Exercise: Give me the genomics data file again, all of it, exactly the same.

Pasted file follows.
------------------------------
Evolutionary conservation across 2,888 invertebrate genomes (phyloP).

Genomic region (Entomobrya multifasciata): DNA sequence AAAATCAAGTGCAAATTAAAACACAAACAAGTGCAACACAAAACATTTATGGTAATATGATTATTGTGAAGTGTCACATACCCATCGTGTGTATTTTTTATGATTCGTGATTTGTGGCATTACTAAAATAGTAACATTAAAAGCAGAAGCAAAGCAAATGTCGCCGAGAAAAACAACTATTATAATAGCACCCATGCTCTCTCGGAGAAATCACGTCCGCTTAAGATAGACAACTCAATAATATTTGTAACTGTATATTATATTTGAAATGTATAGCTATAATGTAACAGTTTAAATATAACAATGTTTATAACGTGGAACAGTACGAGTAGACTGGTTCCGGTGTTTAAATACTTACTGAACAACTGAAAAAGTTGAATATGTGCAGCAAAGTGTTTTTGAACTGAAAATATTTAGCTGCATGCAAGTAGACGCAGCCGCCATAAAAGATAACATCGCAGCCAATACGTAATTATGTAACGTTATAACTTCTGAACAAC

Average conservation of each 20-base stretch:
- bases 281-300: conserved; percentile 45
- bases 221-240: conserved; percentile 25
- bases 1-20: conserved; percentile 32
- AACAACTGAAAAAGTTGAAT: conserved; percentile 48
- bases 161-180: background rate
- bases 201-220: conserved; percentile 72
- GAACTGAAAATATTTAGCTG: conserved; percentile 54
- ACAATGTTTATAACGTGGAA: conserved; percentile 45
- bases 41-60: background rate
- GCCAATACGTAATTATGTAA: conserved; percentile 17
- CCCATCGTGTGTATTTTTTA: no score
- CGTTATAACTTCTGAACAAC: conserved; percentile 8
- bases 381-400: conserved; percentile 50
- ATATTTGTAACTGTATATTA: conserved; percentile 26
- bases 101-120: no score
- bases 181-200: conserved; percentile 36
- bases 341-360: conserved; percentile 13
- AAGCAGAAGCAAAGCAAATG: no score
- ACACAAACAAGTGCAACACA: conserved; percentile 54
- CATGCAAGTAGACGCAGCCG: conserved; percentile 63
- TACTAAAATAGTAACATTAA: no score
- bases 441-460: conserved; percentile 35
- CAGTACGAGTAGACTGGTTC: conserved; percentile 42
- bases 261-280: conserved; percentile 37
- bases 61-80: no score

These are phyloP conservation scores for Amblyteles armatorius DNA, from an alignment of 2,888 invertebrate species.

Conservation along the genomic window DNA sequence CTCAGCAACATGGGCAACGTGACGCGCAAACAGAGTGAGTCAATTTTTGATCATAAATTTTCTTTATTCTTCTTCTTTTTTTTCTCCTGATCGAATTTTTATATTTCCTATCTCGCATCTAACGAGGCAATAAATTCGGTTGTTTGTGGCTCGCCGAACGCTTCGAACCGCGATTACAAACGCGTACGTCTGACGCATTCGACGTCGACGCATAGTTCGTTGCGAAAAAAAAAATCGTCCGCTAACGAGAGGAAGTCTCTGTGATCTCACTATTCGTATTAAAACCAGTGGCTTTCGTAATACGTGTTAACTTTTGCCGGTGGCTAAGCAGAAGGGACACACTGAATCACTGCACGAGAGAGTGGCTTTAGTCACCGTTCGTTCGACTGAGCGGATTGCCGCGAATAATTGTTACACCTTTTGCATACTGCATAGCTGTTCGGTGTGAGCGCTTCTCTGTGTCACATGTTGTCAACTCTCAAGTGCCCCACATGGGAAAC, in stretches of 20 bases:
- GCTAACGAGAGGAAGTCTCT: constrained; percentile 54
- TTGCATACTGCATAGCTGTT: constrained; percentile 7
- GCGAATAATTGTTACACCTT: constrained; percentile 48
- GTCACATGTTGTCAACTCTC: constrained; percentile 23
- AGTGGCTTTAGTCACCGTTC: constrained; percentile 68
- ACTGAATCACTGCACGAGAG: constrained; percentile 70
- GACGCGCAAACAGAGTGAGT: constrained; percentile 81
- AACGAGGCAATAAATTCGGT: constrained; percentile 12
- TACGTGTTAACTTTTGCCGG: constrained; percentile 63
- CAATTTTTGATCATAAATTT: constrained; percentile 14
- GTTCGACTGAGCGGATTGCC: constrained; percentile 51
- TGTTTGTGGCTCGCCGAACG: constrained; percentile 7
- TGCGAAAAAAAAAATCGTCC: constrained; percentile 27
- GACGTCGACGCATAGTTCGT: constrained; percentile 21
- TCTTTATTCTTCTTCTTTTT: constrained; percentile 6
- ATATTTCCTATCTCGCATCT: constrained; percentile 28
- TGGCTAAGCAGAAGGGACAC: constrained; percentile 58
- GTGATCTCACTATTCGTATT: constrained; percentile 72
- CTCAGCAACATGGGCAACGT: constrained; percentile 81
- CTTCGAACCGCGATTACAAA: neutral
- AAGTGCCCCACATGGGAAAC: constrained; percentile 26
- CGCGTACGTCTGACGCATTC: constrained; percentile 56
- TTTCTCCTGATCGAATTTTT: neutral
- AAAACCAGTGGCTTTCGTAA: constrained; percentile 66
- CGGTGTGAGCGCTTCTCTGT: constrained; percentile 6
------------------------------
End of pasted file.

Evolutionary conservation across 2,888 invertebrate genomes (phyloP).

Genomic region (Entomobrya multifasciata): DNA sequence AAAATCAAGTGCAAATTAAAACACAAACAAGTGCAACACAAAACATTTATGGTAATATGATTATTGTGAAGTGTCACATACCCATCGTGTGTATTTTTTATGATTCGTGATTTGTGGCATTACTAAAATAGTAACATTAAAAGCAGAAGCAAAGCAAATGTCGCCGAGAAAAACAACTATTATAATAGCACCCATGCTCTCTCGGAGAAATCACGTCCGCTTAAGATAGACAACTCAATAATATTTGTAACTGTATATTATATTTGAAATGTATAGCTATAATGTAACAGTTTAAATATAACAATGTTTATAACGTGGAACAGTACGAGTAGACTGGTTCCGGTGTTTAAATACTTACTGAACAACTGAAAAAGTTGAATATGTGCAGCAAAGTGTTTTTGAACTGAAAATATTTAGCTGCATGCAAGTAGACGCAGCCGCCATAAAAGATAACATCGCAGCCAATACGTAATTATGTAACGTTATAACTTCTGAACAAC

Average conservation of each 20-base stretch:
- bases 281-300: conserved; percentile 45
- bases 221-240: conserved; percentile 25
- bases 1-20: conserved; percentile 32
- AACAACTGAAAAAGTTGAAT: conserved; percentile 48
- bases 161-180: background rate
- bases 201-220: conserved; percentile 72
- GAACTGAAAATATTTAGCTG: conserved; percentile 54
- ACAATGTTTATAACGTGGAA: conserved; percentile 45
- bases 41-60: background rate
- GCCAATACGTAATTATGTAA: conserved; percentile 17
- CCCATCGTGTGTATTTTTTA: no score
- CGTTATAACTTCTGAACAAC: conserved; percentile 8
- bases 381-400: conserved; percentile 50
- ATATTTGTAACTGTATATTA: conserved; percentile 26
- bases 101-120: no score
- bases 181-200: conserved; percentile 36
- bases 341-360: conserved; percentile 13
- AAGCAGAAGCAAAGCAAATG: no score
- ACACAAACAAGTGCAACACA: conserved; percentile 54
- CATGCAAGTAGACGCAGCCG: conserved; percentile 63
- TACTAAAATAGTAACATTAA: no score
- bases 441-460: conserved; percentile 35
- CAGTACGAGTAGACTGGTTC: conserved; percentile 42
- bases 261-280: conserved; percentile 37
- bases 61-80: no score

These are phyloP conservation scores for Amblyteles armatorius DNA, from an alignment of 2,888 invertebrate species.

Conservation along the genomic window DNA sequence CTCAGCAACATGGGCAACGTGACGCGCAAACAGAGTGAGTCAATTTTTGATCATAAATTTTCTTTATTCTTCTTCTTTTTTTTCTCCTGATCGAATTTTTATATTTCCTATCTCGCATCTAACGAGGCAATAAATTCGGTTGTTTGTGGCTCGCCGAACGCTTCGAACCGCGATTACAAACGCGTACGTCTGACGCATTCGACGTCGACGCATAGTTCGTTGCGAAAAAAAAAATCGTCCGCTAACGAGAGGAAGTCTCTGTGATCTCACTATTCGTATTAAAACCAGTGGCTTTCGTAATACGTGTTAACTTTTGCCGGTGGCTAAGCAGAAGGGACACACTGAATCACTGCACGAGAGAGTGGCTTTAGTCACCGTTCGTTCGACTGAGCGGATTGCCGCGAATAATTGTTACACCTTTTGCATACTGCATAGCTGTTCGGTGTGAGCGCTTCTCTGTGTCACATGTTGTCAACTCTCAAGTGCCCCACATGGGAAAC, in stretches of 20 bases:
- GCTAACGAGAGGAAGTCTCT: constrained; percentile 54
- TTGCATACTGCATAGCTGTT: constrained; percentile 7
- GCGAATAATTGTTACACCTT: constrained; percentile 48
- GTCACATGTTGTCAACTCTC: constrained; percentile 23
- AGTGGCTTTAGTCACCGTTC: constrained; percentile 68
- ACTGAATCACTGCACGAGAG: constrained; percentile 70
- GACGCGCAAACAGAGTGAGT: constrained; percentile 81
- AACGAGGCAATAAATTCGGT: constrained; percentile 12
- TACGTGTTAACTTTTGCCGG: constrained; percentile 63
- CAATTTTTGATCATAAATTT: constrained; percentile 14
- GTTCGACTGAGCGGATTGCC: constrained; percentile 51
- TGTTTGTGGCTCGCCGAACG: constrained; percentile 7
- TGCGAAAAAAAAAATCGTCC: constrained; percentile 27
- GACGTCGACGCATAGTTCGT: constrained; percentile 21
- TCTTTATTCTTCTTCTTTTT: constrained; percentile 6
- ATATTTCCTATCTCGCATCT: constrained; percentile 28
- TGGCTAAGCAGAAGGGACAC: constrained; percentile 58
- GTGATCTCACTATTCGTATT: constrained; percentile 72
- CTCAGCAACATGGGCAACGT: constrained; percentile 81
- CTTCGAACCGCGATTACAAA: neutral
- AAGTGCCCCACATGGGAAAC: constrained; percentile 26
- CGCGTACGTCTGACGCATTC: constrained; percentile 56
- TTTCTCCTGATCGAATTTTT: neutral
- AAAACCAGTGGCTTTCGTAA: constrained; percentile 66
- CGGTGTGAGCGCTTCTCTGT: constrained; percentile 6